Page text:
Training requirements can make or break a firm’s compliance program. A weak training program becomes a weak link in a firm’s ability to make a product that conforms to FDA requirements.
An effective training program should enhance and ensure a firm’s regulatory program and play a major role in supporting a firm’s product, operations and the human factors environment. During an inspection, the FDA investigator may think:
Do these manufacturing employees know what they are doing?
Is the CEO’s secretary qualified to manage the firm’s Quality Assurance program?
Rejected products can be traced back to at least three employees X. Were they trained or retrained?
The complaint file indicates product A is associated with a lot of serious injuries and recalls. Do the employees have the knowledge, training or skills to design, make or evaluate product A?
This firm is mired in recalls. Does the firm have the technical knowledge and skill to identify the root cause and take corrective and preventive action?
Employee Z is making a lot of mistakes. Was Z trained or retrained and tested? Is there on-the-job-training supervision?
FDA regulates a medical device firm’s manufacturing operations under the Quality System Regulation (QSR). (21 CFR Part 820) The regulation includes requirements for personnel training within the context of the QSR management subsystem. During an inspection, the investigator will verify that employees know and understand their firm’s quality policy and check it against the firm’s written policy statement. Where on-the-job training, technical skills or special knowledge are required, the investigator may ask to see and review the supporting documentation for any relevant employee. Firms that conduct training programs are expected to have written procedures to explain the training program, how it is implemented, documented and verified, either through testing or job performance review. The history of the training program should reflect an employee’s duties and responsibilities throughout their employment.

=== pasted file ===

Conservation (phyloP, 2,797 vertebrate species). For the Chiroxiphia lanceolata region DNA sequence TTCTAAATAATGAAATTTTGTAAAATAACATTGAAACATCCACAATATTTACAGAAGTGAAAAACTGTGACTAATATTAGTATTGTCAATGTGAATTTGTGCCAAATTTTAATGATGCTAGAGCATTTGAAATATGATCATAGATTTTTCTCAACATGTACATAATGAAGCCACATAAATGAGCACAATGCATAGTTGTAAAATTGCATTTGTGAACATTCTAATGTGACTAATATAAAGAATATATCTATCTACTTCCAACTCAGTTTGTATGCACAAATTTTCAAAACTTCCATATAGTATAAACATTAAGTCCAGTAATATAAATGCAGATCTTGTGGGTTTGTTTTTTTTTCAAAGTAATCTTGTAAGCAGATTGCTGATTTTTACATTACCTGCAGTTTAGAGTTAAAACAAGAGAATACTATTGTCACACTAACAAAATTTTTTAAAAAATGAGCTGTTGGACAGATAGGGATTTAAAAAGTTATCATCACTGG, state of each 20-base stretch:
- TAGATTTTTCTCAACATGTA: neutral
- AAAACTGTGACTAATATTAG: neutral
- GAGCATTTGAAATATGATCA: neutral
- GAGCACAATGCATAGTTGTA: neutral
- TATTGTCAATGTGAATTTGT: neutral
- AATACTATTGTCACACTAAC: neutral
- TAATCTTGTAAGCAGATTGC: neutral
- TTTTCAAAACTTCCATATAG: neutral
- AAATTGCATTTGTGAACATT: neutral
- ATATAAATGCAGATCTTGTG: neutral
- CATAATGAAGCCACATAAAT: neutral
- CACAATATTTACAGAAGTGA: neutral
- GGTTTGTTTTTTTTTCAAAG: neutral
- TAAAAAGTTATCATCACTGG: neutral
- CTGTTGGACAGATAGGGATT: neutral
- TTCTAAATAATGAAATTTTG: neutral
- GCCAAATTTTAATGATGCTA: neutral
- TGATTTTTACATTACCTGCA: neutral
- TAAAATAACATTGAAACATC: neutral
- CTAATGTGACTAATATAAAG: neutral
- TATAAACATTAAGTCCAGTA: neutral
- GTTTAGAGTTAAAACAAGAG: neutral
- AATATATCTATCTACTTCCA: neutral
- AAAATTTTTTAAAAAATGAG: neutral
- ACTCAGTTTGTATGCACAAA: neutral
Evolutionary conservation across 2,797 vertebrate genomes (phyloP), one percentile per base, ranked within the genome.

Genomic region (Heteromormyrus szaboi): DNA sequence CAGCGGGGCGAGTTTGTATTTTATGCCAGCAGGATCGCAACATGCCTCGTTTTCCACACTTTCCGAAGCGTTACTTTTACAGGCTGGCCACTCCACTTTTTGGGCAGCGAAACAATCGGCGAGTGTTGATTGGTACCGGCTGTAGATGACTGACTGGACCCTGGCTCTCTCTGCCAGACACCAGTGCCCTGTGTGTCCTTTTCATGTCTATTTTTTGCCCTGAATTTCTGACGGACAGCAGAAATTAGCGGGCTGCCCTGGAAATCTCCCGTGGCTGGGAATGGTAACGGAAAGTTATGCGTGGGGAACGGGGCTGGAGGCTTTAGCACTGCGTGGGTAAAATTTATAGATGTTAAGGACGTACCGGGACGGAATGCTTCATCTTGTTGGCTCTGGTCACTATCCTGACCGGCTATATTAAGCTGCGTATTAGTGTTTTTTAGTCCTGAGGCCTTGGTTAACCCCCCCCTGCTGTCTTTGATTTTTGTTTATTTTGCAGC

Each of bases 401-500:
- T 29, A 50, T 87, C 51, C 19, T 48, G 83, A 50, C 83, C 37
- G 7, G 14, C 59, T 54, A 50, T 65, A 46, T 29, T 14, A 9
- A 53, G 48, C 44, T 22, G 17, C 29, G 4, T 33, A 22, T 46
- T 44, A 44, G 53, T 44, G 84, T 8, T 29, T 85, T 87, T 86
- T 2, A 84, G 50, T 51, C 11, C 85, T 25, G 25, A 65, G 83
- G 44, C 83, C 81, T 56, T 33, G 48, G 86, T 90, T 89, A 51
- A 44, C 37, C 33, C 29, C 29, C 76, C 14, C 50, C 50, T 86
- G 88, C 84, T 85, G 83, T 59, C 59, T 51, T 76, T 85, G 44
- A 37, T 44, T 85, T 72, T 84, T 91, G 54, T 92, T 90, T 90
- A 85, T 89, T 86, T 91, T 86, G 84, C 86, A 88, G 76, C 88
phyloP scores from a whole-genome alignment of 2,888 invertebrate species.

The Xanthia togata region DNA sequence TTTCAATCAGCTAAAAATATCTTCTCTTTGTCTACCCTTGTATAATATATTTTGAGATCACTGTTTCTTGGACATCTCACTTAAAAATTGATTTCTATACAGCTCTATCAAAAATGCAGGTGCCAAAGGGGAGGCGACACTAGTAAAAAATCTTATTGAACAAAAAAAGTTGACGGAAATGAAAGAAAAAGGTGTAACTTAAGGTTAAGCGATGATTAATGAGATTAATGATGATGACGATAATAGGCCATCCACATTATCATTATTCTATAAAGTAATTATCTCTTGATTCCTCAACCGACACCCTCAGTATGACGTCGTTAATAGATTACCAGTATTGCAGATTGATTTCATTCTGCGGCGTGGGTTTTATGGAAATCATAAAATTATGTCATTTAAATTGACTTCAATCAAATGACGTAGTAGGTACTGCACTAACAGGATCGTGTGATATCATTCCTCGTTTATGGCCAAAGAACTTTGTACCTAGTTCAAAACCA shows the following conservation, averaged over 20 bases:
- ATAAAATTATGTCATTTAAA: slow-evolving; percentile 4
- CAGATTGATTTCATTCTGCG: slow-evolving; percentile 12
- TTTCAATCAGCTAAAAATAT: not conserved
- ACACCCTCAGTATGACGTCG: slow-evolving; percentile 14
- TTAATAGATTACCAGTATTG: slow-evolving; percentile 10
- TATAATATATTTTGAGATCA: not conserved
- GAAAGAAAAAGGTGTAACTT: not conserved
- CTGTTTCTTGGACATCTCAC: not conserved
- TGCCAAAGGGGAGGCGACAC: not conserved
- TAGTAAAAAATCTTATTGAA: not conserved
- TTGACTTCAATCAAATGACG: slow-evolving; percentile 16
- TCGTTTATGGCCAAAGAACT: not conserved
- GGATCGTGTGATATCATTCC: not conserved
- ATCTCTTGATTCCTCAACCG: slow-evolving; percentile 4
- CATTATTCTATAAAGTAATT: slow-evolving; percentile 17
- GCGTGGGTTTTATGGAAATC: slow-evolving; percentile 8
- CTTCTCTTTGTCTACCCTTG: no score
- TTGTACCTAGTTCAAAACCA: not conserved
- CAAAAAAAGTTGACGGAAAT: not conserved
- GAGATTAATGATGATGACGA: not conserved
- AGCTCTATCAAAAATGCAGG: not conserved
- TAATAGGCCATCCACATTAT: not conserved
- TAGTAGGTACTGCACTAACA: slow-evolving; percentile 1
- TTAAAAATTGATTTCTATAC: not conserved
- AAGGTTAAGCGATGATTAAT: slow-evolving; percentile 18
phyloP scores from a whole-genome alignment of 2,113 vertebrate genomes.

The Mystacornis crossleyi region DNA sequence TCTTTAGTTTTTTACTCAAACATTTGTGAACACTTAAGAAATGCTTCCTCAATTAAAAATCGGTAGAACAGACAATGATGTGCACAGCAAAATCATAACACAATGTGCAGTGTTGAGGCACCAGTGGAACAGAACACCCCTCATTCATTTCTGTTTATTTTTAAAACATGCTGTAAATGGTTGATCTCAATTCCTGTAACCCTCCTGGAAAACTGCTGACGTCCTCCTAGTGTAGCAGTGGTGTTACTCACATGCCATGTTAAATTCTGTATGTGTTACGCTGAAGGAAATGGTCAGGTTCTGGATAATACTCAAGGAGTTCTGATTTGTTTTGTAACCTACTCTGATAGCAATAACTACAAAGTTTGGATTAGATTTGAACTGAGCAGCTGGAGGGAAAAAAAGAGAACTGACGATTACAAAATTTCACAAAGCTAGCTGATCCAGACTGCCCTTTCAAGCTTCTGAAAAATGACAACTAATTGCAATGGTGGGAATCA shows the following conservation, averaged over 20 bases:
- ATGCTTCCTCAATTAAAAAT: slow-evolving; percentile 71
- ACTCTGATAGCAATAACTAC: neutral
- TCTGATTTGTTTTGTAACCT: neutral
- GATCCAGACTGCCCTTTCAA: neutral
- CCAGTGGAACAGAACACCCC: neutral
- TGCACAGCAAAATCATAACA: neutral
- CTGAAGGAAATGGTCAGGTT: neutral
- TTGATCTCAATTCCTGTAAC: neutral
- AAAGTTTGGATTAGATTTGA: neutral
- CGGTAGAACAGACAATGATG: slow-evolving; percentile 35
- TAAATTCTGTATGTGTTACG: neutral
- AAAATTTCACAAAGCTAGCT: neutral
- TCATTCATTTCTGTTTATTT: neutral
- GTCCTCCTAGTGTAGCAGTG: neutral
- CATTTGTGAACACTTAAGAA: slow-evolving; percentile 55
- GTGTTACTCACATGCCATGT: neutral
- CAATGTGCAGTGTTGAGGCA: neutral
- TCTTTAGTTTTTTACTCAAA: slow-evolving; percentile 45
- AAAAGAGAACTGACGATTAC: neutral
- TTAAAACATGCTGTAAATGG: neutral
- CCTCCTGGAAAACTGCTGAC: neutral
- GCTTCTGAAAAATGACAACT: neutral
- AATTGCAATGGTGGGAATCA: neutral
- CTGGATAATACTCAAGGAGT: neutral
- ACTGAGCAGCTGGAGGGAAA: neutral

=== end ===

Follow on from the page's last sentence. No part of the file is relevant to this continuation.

FDA will look to see where training or the lack of effective training contributed to deviations from the QSR; complaints; recalls; rejected in-process goods or final product. Ultimately, the FDA investigator will use the training program findings as a reflection of whether or not a firm’s management makes provisions for the responsibilities, authorities and necessary resources to establish a compliant manufacturing operation. There are other related factors that influence the success or failure of an employee training program. FDA may not raise certain less objective factors, but the human factors associated with successful or failed training may affect someone’s motivation to care about training in the first place.
Areas Covered in the Session :
You should understand how the QSR personnel training requirements directly or indirectly affect a firm’s conformance to all QSR requirements. The adequacy of training can bear on the quality of the products placed into the market. If your firm is involved with ongoing recalls or repetitive adverse events reports, then ask yourself whether employee training is related to a root cause?
How do you associate management responsibilities with employee training? Is it an orphaned consideration? Employee training affects FDA’s evaluation of a firm’s organizational management, not just the training itself as on-the-job training, academic background, technical knowledge or skills. If an employee training program is not robust, does that mean that the management does not really care in the first place? That is a fair question for the FDA investigator to ask.
Who Will Benefit:
Manufacturing Senior Managers and Supervisors
Quality Control Managers
Quality Assurance Managers and Auditors
Complaint and Recall Managers
Product Design Engineers
Personnel Department Hiring Manager